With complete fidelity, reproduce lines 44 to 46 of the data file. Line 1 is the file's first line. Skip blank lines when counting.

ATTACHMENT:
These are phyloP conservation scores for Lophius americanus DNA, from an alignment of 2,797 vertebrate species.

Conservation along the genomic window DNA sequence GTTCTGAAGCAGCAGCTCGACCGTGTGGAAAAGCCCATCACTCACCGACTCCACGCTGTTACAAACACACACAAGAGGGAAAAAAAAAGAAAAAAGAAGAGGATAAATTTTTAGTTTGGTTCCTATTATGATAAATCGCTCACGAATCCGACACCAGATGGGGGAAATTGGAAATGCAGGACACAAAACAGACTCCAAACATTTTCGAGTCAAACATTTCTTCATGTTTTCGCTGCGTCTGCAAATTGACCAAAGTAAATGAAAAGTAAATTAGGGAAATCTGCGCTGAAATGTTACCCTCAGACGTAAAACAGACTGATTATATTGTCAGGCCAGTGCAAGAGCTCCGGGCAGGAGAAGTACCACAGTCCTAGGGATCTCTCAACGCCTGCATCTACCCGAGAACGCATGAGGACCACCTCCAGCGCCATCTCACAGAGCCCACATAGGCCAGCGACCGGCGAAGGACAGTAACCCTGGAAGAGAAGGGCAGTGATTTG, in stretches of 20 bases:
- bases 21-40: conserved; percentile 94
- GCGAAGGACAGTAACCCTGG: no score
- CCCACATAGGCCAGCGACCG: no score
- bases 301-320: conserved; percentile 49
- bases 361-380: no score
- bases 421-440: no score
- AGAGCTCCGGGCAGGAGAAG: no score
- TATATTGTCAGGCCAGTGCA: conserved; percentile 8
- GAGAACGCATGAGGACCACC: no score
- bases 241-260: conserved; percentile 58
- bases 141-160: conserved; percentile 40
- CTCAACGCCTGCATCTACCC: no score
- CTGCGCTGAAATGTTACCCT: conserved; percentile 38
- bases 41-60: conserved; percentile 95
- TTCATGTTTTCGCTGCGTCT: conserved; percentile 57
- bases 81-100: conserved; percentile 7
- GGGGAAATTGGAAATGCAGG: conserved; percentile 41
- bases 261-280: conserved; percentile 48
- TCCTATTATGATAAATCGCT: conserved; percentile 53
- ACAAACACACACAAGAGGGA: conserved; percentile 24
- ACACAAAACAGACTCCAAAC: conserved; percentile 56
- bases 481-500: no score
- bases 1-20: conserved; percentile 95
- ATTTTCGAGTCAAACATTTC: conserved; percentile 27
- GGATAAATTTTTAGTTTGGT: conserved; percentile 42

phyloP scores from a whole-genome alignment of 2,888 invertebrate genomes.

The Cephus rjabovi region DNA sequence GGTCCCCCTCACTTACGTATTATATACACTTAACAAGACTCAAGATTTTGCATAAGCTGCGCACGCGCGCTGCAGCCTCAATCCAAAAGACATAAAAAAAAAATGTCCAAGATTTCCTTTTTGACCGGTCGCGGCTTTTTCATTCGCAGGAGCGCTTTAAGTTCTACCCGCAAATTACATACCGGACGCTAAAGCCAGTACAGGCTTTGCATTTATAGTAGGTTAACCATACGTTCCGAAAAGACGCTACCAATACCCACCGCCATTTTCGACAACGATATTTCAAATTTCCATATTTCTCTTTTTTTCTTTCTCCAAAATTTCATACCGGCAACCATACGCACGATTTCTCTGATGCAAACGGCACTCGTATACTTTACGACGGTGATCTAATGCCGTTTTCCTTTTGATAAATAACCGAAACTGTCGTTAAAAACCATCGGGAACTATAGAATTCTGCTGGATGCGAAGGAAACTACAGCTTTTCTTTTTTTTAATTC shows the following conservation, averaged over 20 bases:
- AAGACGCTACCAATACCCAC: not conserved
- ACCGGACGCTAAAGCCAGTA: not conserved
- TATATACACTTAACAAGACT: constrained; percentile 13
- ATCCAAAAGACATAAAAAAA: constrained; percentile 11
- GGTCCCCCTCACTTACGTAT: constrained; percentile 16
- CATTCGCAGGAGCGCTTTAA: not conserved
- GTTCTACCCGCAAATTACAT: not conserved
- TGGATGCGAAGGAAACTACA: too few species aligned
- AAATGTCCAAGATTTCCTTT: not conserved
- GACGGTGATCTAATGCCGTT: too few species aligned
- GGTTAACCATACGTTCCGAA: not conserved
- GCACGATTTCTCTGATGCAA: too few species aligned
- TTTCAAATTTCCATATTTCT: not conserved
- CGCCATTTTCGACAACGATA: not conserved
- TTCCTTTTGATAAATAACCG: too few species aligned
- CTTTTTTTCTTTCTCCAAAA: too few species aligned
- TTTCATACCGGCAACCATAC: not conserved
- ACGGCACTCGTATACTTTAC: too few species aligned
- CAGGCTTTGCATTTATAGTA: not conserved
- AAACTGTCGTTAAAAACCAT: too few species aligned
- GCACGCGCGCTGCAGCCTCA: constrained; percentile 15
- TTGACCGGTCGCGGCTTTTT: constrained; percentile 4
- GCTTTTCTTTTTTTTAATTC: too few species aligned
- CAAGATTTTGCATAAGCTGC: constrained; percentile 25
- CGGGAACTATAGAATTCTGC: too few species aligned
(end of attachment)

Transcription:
- TTCCTTTTGATAAATAACCG: too few species aligned
- CTTTTTTTCTTTCTCCAAAA: too few species aligned
- TTTCATACCGGCAACCATAC: not conserved